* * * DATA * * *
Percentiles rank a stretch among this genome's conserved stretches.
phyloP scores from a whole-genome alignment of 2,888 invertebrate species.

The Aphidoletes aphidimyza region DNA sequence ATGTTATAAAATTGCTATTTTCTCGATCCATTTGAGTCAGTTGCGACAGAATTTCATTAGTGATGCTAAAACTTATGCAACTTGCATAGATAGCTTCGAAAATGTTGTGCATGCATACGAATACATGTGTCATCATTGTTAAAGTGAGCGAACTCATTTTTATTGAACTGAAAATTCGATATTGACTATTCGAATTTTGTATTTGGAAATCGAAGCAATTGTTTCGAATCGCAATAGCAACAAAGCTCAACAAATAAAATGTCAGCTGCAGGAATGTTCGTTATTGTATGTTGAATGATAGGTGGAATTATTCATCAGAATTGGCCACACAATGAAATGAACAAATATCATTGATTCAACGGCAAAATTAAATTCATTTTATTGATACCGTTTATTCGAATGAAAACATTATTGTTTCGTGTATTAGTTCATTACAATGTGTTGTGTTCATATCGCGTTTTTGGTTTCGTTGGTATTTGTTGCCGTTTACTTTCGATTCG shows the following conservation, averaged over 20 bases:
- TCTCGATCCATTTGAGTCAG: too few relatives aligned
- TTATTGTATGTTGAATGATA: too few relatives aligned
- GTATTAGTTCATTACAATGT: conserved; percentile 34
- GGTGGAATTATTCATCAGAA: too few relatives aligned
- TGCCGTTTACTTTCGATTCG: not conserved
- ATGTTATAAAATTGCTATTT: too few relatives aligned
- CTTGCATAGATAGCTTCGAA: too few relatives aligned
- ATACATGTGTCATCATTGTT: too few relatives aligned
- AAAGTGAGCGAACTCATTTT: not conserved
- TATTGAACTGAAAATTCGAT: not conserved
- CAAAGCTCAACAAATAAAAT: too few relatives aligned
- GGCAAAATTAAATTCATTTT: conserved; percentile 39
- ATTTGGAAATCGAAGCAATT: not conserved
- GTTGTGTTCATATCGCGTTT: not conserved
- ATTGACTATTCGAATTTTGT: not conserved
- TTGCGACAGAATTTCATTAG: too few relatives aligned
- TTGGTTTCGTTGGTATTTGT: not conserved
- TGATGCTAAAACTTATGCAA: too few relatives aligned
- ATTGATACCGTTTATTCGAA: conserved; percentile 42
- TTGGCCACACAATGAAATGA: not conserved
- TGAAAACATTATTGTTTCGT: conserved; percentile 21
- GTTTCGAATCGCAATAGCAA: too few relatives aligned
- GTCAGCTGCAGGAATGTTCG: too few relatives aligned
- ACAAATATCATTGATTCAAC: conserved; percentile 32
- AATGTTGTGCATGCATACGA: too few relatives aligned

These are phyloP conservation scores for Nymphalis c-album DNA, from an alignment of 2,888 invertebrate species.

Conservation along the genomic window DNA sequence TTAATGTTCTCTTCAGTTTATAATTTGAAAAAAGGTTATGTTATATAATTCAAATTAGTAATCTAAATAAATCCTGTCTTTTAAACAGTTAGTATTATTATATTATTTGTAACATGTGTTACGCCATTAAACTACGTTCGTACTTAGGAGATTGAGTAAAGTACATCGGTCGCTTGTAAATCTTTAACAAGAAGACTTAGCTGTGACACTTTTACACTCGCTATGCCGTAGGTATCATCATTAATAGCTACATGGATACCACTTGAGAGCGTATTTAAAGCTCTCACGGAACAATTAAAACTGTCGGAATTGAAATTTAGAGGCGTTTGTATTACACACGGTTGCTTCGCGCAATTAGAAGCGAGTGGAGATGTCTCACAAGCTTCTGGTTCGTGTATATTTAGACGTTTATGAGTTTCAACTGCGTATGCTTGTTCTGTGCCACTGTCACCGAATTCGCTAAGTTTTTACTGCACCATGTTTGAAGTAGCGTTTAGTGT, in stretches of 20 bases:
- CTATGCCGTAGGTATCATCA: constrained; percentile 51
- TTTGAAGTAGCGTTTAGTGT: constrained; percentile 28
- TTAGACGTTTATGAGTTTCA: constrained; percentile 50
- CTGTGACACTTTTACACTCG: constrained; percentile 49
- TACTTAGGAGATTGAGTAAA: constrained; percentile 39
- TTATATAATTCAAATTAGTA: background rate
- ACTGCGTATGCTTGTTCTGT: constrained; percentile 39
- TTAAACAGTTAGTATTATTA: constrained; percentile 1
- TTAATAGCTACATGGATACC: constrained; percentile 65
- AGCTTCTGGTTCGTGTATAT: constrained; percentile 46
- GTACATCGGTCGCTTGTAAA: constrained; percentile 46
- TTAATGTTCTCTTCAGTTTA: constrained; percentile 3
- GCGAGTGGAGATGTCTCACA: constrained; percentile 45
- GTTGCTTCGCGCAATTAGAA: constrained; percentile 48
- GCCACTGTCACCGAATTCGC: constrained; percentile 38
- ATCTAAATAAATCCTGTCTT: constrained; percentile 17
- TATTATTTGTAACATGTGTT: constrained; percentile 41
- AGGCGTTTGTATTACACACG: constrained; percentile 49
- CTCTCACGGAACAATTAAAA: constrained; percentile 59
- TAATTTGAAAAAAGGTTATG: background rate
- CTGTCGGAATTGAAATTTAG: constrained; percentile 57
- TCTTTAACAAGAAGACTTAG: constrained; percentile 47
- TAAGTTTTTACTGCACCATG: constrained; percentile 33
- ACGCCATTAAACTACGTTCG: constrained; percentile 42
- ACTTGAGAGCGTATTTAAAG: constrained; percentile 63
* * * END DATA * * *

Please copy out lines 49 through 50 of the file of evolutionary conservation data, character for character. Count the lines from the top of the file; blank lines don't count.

- CTCTCACGGAACAATTAAAA: constrained; percentile 59
- TAATTTGAAAAAAGGTTATG: background rate